Powerpoint for Brown vs. Board of Educat

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Brown vs. Board of Education : 

Brown vs. Board of Education 1954 Van, Thu Patel, Harsh Torres, Edgar Delgado, Anthony

Story Behind The Case : 

Story Behind The Case This case started in the year of 1954. An African American name Oliver Brown moved into a white neighborhood in Topeka, Kansas. The Browns had automatically assumed that their daughter, Linda Brown, would go to the neighboring school. However, the school board told her to attend to an all-black school that was supposedly “separate but equal.” Linda Brown had to walk a few miles to school and back every single day. Mr. Brown said about the Board of Education, “"violates the 14th amendment to the U.S. Constitution, which guarantees all citizens equal protection of the laws.” Outraged, Mr. Brown sued the school board. With that, the case of Brown vs. Board of Education started.

The Constitutional Question : 

The Constitutional Question Do racially segregated facilities violate the “equal protection” clause of the 14th amendment?

Verdict : 

Verdict The Supreme Court announced its unanimous decision on May 17, 1954. It stated that school segregation violated the Equal Protection and Due Process clauses of the Fourteenth Amendment.

Constitutional rights (Against) : 

Constitutional rights (Against) In the opinion of Billings Brown, he wrote that the purpose of the 14th amendment was “to enforce the absolute equality of the two races before the law.” However, he stated that it meant political equality, not social equality. He stated that if any African American people thought enforced racial segregation stamped them with a “badge of inferiority,” the fault was not in the law, but in their attitude.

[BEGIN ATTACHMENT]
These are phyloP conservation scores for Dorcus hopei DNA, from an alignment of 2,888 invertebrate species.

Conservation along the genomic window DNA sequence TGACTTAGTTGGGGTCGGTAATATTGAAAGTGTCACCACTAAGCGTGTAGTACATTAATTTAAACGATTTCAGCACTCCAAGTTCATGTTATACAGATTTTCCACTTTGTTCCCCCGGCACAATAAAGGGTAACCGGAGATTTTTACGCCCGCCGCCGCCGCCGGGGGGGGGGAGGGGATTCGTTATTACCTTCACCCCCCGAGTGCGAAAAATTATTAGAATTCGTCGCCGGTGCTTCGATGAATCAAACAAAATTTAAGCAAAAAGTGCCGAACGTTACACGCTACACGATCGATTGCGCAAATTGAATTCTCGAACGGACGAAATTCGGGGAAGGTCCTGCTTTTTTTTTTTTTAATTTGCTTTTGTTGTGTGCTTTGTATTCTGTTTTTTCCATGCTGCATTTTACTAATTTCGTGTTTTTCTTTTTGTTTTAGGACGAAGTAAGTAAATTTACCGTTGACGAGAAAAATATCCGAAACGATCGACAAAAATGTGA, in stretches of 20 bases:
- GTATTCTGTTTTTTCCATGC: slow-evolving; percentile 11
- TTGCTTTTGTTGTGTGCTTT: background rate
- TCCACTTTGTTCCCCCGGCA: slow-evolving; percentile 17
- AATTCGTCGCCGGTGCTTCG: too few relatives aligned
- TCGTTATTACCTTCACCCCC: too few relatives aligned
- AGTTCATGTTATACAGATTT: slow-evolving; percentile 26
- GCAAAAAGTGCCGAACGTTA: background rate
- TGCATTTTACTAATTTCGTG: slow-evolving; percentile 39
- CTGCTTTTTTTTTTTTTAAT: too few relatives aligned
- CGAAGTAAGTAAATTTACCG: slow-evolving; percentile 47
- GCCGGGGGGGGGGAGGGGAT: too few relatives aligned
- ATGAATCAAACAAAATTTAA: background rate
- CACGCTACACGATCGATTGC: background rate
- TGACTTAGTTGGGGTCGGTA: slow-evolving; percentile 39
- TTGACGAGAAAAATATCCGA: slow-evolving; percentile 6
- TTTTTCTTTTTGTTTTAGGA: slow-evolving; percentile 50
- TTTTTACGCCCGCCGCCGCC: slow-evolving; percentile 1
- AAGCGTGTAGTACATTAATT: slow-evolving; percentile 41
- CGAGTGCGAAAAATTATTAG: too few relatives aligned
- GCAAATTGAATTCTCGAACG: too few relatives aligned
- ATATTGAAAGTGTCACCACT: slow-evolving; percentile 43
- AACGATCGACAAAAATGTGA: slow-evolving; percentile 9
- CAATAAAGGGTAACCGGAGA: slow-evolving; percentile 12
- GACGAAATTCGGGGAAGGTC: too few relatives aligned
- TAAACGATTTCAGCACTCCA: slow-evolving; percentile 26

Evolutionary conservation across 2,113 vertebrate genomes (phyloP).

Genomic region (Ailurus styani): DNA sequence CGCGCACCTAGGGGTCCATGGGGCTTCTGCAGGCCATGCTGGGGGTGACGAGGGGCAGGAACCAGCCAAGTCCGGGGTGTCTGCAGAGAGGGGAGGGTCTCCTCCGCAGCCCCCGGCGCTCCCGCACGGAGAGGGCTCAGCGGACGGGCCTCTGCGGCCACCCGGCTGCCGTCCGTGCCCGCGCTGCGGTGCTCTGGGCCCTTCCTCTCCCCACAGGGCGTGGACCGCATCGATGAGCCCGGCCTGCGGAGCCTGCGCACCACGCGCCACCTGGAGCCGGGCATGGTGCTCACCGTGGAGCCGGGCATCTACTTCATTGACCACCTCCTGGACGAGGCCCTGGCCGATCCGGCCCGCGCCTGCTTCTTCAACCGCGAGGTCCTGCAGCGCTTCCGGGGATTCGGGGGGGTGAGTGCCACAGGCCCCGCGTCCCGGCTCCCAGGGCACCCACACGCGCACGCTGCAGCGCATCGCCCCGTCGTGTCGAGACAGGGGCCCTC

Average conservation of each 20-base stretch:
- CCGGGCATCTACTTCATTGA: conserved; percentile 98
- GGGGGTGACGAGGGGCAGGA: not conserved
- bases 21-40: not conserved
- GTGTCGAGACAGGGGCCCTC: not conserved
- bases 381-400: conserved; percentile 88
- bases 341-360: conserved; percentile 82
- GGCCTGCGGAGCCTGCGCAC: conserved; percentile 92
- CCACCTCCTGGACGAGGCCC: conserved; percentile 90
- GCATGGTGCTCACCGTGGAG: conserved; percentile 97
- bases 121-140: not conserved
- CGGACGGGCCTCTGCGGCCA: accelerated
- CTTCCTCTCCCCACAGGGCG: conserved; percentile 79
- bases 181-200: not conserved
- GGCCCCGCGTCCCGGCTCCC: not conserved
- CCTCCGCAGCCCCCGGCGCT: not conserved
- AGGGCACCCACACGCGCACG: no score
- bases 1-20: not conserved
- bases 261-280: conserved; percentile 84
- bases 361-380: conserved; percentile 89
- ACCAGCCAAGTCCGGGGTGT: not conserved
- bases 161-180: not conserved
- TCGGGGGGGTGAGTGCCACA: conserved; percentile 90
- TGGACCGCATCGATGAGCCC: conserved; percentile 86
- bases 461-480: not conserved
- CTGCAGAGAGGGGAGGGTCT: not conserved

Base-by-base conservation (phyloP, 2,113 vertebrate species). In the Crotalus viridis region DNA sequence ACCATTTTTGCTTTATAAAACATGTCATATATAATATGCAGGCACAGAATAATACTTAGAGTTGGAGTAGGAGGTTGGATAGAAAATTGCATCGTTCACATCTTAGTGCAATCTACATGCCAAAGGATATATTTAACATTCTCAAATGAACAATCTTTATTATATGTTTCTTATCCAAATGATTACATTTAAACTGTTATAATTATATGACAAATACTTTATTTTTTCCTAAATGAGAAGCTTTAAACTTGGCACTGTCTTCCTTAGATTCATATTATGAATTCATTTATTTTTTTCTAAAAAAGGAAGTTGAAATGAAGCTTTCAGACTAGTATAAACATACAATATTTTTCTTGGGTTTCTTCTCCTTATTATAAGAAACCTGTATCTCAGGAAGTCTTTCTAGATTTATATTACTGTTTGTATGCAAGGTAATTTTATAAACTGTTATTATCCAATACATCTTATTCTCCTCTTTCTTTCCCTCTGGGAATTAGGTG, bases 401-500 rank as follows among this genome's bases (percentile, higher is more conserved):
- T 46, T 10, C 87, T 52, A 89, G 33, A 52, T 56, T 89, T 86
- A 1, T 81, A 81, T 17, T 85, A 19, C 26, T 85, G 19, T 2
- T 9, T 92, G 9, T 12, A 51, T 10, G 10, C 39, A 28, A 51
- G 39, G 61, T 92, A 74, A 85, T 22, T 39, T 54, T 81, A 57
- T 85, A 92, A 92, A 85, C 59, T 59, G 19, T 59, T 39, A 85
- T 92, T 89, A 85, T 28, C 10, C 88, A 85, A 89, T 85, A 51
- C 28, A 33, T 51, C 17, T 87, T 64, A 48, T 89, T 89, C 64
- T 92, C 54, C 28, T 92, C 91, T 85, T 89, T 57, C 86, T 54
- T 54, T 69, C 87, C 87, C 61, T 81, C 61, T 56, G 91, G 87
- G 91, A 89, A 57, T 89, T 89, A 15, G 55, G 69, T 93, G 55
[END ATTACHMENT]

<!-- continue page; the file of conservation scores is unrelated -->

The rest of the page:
Constitutional Rights (For) : 

Constitutional Rights (For) In the opinion of Earl Warren, his opinion is completely different. He states that separation of African American schoolchildren from white schoolchildren of the same age and ability “generates a feeling of inferiority as to their status in the community that may affects their hearts and minds in a way unlikely ever to be undone.” He said that when racial segregation is required by the law, the harm is even greater. It makes no difference that “the physical facilities and other ‘tangible’ factors may be equal.” The in equality is inherent and racial segregation itself. Enforced separation of the races in public constitution is unconstitutional. It is not equal protection and never can nor will be equal protection.

Implications for the Future : 

Implications for the Future The Court had stated that the “separate and equal” doctrine had no place “in the field of public education,” but that leaves out many other places where the “separate but equal” doctrine could take place. Though the statement was limited, it caused a powerful impact on future cases. Today, no judges can ever suggest what is “separate” can be “equal.” The Brown, as well as the Plessy case, show the moral power of protest, as well as how flexible the Constitution is. The Constitution is merely a document containing legal principles whose interpretations can and may change as society changes. The Justice from the Plessy case, John Harlan, had come to understood the evil of enforced racial segregation. “What can more certainly arouse the race hat, what more certainly create and perpetuate a feeling of distrust between the races,” he asks, than laws that assume that African Americans are inferior. In other words that were understood easier, he said that “in view of the Constitution, in the eye of the law, there is in this country, no superior, dominant, ruling class of citizens. There is no caste here. Our Constitution is color blind, and neither knows nor tolerates classes among its citizens.”

The Main Ideas : 

The Main Ideas The Brown case supported the idea of “equal protection of the law,” as stated in the Constitution. The Brown case reversed the idea of “separate but equal,” brought by the Plessy vs. Ferguson case for public education.

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